CL: I think it’s easier for me because I’m a dancer, a dancer furthermore in a company that doesn’t produce any narrative ballets. I expect people to have an open disposition, that they don’t wonder what precisely it is I mean by my movements. That’s exactly the reason why Quartett lends itself so well to dance: those words are dance, they overlap and their perception is similar.
FV: At the same time, you shouldn’t exaggerate that mythical unintelligibility; reading through the text of Quartett, most of what is there is clear. It certainly isn’t gibberish.
Müller called Quartett ‘a reflection on the problem of terrorism, using material that on the surface of it has nothing to do with it’. How would you interpret that statement?
FV: To me, Quartett is much more about terror than it is about terrorism. The latter is a kind of political means, whereas terror can exist on both a personal and a social level. Quartett is about the terror between two people and at the same time about the terror on a more societal level: the terror between man and woman. It is typical of the universal quality of a ‘classic’: the piece is relevant in any time. Of course, Müller speaks more from what was the East-German reality at the time, with the RAF and so on. With a small note indicating time and space at the beginning of the text – ‘a bunker after the Third World War – he added an apocalyptic layer to the work of Choderlos de Laclos [Quartett is based on his Les Liaisons Dangereuses, 1782, Ed.]. His imagery goes much further and is far more deadly. In that sense, the interaction between the characters betrays a much greater terror level than is the case with Choderlos de Laclos, where the interaction is embedded in the civility of 18th-century letter-writing culture.
Terror, manipulation and power games between man and woman: it’s a very hot topic at the moment. Have the (societal) developments since 1999 had any influence on your interpretation or perception of what happens in Quartett?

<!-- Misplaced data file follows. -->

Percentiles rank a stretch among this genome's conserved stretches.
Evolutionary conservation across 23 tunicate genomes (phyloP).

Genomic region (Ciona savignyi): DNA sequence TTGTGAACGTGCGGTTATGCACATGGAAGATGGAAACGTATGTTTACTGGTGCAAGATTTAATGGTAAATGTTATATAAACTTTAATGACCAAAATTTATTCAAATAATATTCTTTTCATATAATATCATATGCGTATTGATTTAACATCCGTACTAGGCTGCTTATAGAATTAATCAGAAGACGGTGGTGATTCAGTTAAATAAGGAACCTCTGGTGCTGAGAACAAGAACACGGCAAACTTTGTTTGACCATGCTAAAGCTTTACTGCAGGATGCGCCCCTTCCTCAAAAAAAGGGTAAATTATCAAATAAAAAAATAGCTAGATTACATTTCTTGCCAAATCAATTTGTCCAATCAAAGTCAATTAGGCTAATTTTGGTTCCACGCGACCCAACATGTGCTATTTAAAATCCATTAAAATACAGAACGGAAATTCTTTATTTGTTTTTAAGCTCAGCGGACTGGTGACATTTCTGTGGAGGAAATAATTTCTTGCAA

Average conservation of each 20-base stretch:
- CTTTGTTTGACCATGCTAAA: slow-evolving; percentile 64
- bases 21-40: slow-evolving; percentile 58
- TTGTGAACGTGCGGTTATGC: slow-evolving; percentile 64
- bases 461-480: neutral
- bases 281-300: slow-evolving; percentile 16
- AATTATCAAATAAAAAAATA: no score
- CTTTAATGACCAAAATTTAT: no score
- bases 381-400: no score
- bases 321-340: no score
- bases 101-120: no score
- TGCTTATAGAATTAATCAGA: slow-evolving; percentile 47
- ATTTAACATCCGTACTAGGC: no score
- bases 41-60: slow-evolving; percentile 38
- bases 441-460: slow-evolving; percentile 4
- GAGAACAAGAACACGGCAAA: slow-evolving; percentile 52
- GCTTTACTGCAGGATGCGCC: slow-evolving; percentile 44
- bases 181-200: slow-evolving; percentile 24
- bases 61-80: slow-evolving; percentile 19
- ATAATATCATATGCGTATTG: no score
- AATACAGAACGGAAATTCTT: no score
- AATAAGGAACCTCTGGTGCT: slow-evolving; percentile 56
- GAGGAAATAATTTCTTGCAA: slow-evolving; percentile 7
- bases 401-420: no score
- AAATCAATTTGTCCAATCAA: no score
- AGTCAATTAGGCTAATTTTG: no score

FV: Of course that is something that's always playing at the back of your mind. For instance, there is no getting around #MeToo any more. But this text is not anecdotal – it is not a value judgement, it is simply an observation. I recently played Ingmar Bergmans’s After the Rehearsal, in which an older director and a younger actress are caught up in a game of attraction and repulsion. This text is the exact opposite – very anecdotal, almost casual – and this subject matter is more pertinent to it. My co-star even changed the way she played her role to avoid lapsing into too obvious a relationship too easily. Conversely, the style of Quartett is very lyrical and poetic, it is less viscous and therefore not as susceptible to the moment, it defies being broken down into themes. And, yes, the scenes between Valmont and Tourvel do unmistakably conjure up associations with #MeToo, but the triumph of Valmont is wiped out when he, in turn, is treated equally cruelly and dies at the end.
CL: It was a relief to me that Merteuil is in fact very strong and actually is in control, to the extent she ultimately kills Valmont. I am glad to be part of this piece and not of a piece in which the woman is the stereotypical seductress or is seduced by a man. The characters are well matched and the classic story between man and woman does not occur here.
FV: The equality between man and woman in cruelty and abuse is indeed refreshing.
CL: Added to which Müller wrote the text such that the actors trade roles and I can also play a man.
How do you deal with the presence of the audience in an ‘intimate’ performance like this? What effect do you hope to achieve with the audience?
FV: In this case it’s more the text you present to the people, that you offer them, and they themselves decide what to make of with it. If you start playing Quartett towards the audience too much, it becomes almost vulgar. Mind you, in another performance that might be precisely what is required.
CL: The same goes for dance: some performances require more involvement of the audience, while others invite the audience to hear and see them and don’t assume that same interaction.
FV: The microphones we use make it very intimate. The tone is set from the outset: Cynthia murmurs the text to herself, she doesn’t greet the audience. The energy is more centripetal than it is centrifugal. During the course of the performance, there are nuances of or exceptions to that basic concept, but when the music stops, you really get this suction effect to the figure of Cynthia, who starts all over again with the text and the imagery. The audience doesn’t know whether she is speaking to somebody who is supposed to be there or whether she is talking to herself.
What is the biggest challenge in this retake so far?
CL: The combination of text and movement remains the biggest challenge. It is in fact quite a challenge.
FV: A retake cannot be a ‘retake’, you have to be able to ensure that it is a new performance in its own right. You want to keep what worked well at the time because naturally that performance has its own value, but in the details it is important to stay alert and on top of it. We have to allow the confrontation with the effect the text has on us now, in 2018.